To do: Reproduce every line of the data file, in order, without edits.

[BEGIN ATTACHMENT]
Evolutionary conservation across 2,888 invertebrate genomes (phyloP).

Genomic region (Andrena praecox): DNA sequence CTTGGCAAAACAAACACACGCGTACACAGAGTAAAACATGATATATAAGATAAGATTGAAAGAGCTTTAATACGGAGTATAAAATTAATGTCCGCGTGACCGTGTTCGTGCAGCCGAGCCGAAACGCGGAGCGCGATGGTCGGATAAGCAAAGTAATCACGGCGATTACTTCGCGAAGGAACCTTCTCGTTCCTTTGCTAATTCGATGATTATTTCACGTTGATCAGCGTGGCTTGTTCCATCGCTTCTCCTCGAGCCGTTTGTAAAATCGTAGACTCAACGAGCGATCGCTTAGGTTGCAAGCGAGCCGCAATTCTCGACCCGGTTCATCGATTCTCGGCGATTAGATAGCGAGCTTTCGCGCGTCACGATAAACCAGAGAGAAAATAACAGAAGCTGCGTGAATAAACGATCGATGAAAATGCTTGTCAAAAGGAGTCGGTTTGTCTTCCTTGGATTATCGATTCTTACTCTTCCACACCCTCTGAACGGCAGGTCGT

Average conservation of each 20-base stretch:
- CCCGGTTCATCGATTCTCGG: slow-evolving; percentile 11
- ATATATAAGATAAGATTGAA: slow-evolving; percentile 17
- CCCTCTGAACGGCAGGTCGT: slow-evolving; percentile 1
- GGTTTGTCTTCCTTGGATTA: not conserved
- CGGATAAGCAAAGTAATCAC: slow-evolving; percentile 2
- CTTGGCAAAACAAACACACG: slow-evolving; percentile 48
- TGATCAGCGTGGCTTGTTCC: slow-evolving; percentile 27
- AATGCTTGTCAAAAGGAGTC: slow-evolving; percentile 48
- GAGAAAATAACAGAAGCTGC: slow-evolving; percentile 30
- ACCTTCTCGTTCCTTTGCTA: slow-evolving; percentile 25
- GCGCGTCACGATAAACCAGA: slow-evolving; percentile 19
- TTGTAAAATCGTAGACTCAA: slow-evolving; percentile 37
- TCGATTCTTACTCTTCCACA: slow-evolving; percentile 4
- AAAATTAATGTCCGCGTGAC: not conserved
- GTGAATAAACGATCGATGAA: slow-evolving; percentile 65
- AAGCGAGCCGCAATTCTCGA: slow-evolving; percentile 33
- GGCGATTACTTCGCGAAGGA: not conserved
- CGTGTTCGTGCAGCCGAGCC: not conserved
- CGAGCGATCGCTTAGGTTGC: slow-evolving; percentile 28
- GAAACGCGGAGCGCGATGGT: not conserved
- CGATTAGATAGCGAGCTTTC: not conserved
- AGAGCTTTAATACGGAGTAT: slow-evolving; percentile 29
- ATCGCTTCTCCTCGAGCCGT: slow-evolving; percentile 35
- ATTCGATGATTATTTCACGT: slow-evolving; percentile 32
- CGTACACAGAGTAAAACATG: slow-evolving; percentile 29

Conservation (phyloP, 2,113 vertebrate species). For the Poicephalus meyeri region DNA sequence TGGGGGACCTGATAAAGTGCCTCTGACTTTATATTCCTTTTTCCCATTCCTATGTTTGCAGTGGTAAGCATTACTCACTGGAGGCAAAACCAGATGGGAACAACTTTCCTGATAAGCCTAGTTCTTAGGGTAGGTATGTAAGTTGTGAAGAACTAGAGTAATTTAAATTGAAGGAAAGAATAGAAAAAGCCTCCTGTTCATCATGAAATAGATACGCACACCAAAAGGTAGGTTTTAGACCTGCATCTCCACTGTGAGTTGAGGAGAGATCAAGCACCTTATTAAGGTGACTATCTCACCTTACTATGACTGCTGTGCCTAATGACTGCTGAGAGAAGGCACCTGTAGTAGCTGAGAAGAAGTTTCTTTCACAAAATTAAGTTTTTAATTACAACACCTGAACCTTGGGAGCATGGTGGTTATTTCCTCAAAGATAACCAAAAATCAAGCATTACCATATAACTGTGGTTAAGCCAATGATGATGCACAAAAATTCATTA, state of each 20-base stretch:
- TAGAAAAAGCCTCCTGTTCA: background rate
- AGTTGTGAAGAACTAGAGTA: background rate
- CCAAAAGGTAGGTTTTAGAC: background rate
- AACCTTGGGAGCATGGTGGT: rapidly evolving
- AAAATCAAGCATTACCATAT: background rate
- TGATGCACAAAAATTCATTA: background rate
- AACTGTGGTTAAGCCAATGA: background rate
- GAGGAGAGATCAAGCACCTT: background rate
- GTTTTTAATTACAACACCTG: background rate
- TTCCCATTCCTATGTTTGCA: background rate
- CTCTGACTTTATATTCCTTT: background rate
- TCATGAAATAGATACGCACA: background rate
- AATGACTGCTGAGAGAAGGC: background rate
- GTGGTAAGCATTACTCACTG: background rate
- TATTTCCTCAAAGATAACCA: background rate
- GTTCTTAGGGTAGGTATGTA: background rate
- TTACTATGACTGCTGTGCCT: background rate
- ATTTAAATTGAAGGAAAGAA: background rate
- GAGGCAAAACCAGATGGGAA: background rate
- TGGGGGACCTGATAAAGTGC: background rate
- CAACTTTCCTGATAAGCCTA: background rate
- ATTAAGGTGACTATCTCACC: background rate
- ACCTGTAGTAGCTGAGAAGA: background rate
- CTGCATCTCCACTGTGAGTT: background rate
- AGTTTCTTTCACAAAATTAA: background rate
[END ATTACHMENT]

Evolutionary conservation across 2,888 invertebrate genomes (phyloP).

Genomic region (Andrena praecox): DNA sequence CTTGGCAAAACAAACACACGCGTACACAGAGTAAAACATGATATATAAGATAAGATTGAAAGAGCTTTAATACGGAGTATAAAATTAATGTCCGCGTGACCGTGTTCGTGCAGCCGAGCCGAAACGCGGAGCGCGATGGTCGGATAAGCAAAGTAATCACGGCGATTACTTCGCGAAGGAACCTTCTCGTTCCTTTGCTAATTCGATGATTATTTCACGTTGATCAGCGTGGCTTGTTCCATCGCTTCTCCTCGAGCCGTTTGTAAAATCGTAGACTCAACGAGCGATCGCTTAGGTTGCAAGCGAGCCGCAATTCTCGACCCGGTTCATCGATTCTCGGCGATTAGATAGCGAGCTTTCGCGCGTCACGATAAACCAGAGAGAAAATAACAGAAGCTGCGTGAATAAACGATCGATGAAAATGCTTGTCAAAAGGAGTCGGTTTGTCTTCCTTGGATTATCGATTCTTACTCTTCCACACCCTCTGAACGGCAGGTCGT

Average conservation of each 20-base stretch:
- CCCGGTTCATCGATTCTCGG: slow-evolving; percentile 11
- ATATATAAGATAAGATTGAA: slow-evolving; percentile 17
- CCCTCTGAACGGCAGGTCGT: slow-evolving; percentile 1
- GGTTTGTCTTCCTTGGATTA: not conserved
- CGGATAAGCAAAGTAATCAC: slow-evolving; percentile 2
- CTTGGCAAAACAAACACACG: slow-evolving; percentile 48
- TGATCAGCGTGGCTTGTTCC: slow-evolving; percentile 27
- AATGCTTGTCAAAAGGAGTC: slow-evolving; percentile 48
- GAGAAAATAACAGAAGCTGC: slow-evolving; percentile 30
- ACCTTCTCGTTCCTTTGCTA: slow-evolving; percentile 25
- GCGCGTCACGATAAACCAGA: slow-evolving; percentile 19
- TTGTAAAATCGTAGACTCAA: slow-evolving; percentile 37
- TCGATTCTTACTCTTCCACA: slow-evolving; percentile 4
- AAAATTAATGTCCGCGTGAC: not conserved
- GTGAATAAACGATCGATGAA: slow-evolving; percentile 65
- AAGCGAGCCGCAATTCTCGA: slow-evolving; percentile 33
- GGCGATTACTTCGCGAAGGA: not conserved
- CGTGTTCGTGCAGCCGAGCC: not conserved
- CGAGCGATCGCTTAGGTTGC: slow-evolving; percentile 28
- GAAACGCGGAGCGCGATGGT: not conserved
- CGATTAGATAGCGAGCTTTC: not conserved
- AGAGCTTTAATACGGAGTAT: slow-evolving; percentile 29
- ATCGCTTCTCCTCGAGCCGT: slow-evolving; percentile 35
- ATTCGATGATTATTTCACGT: slow-evolving; percentile 32
- CGTACACAGAGTAAAACATG: slow-evolving; percentile 29

Conservation (phyloP, 2,113 vertebrate species). For the Poicephalus meyeri region DNA sequence TGGGGGACCTGATAAAGTGCCTCTGACTTTATATTCCTTTTTCCCATTCCTATGTTTGCAGTGGTAAGCATTACTCACTGGAGGCAAAACCAGATGGGAACAACTTTCCTGATAAGCCTAGTTCTTAGGGTAGGTATGTAAGTTGTGAAGAACTAGAGTAATTTAAATTGAAGGAAAGAATAGAAAAAGCCTCCTGTTCATCATGAAATAGATACGCACACCAAAAGGTAGGTTTTAGACCTGCATCTCCACTGTGAGTTGAGGAGAGATCAAGCACCTTATTAAGGTGACTATCTCACCTTACTATGACTGCTGTGCCTAATGACTGCTGAGAGAAGGCACCTGTAGTAGCTGAGAAGAAGTTTCTTTCACAAAATTAAGTTTTTAATTACAACACCTGAACCTTGGGAGCATGGTGGTTATTTCCTCAAAGATAACCAAAAATCAAGCATTACCATATAACTGTGGTTAAGCCAATGATGATGCACAAAAATTCATTA, state of each 20-base stretch:
- TAGAAAAAGCCTCCTGTTCA: background rate
- AGTTGTGAAGAACTAGAGTA: background rate
- CCAAAAGGTAGGTTTTAGAC: background rate
- AACCTTGGGAGCATGGTGGT: rapidly evolving
- AAAATCAAGCATTACCATAT: background rate
- TGATGCACAAAAATTCATTA: background rate
- AACTGTGGTTAAGCCAATGA: background rate
- GAGGAGAGATCAAGCACCTT: background rate
- GTTTTTAATTACAACACCTG: background rate
- TTCCCATTCCTATGTTTGCA: background rate
- CTCTGACTTTATATTCCTTT: background rate
- TCATGAAATAGATACGCACA: background rate
- AATGACTGCTGAGAGAAGGC: background rate
- GTGGTAAGCATTACTCACTG: background rate
- TATTTCCTCAAAGATAACCA: background rate
- GTTCTTAGGGTAGGTATGTA: background rate
- TTACTATGACTGCTGTGCCT: background rate
- ATTTAAATTGAAGGAAAGAA: background rate
- GAGGCAAAACCAGATGGGAA: background rate
- TGGGGGACCTGATAAAGTGC: background rate
- CAACTTTCCTGATAAGCCTA: background rate
- ATTAAGGTGACTATCTCACC: background rate
- ACCTGTAGTAGCTGAGAAGA: background rate
- CTGCATCTCCACTGTGAGTT: background rate
- AGTTTCTTTCACAAAATTAA: background rate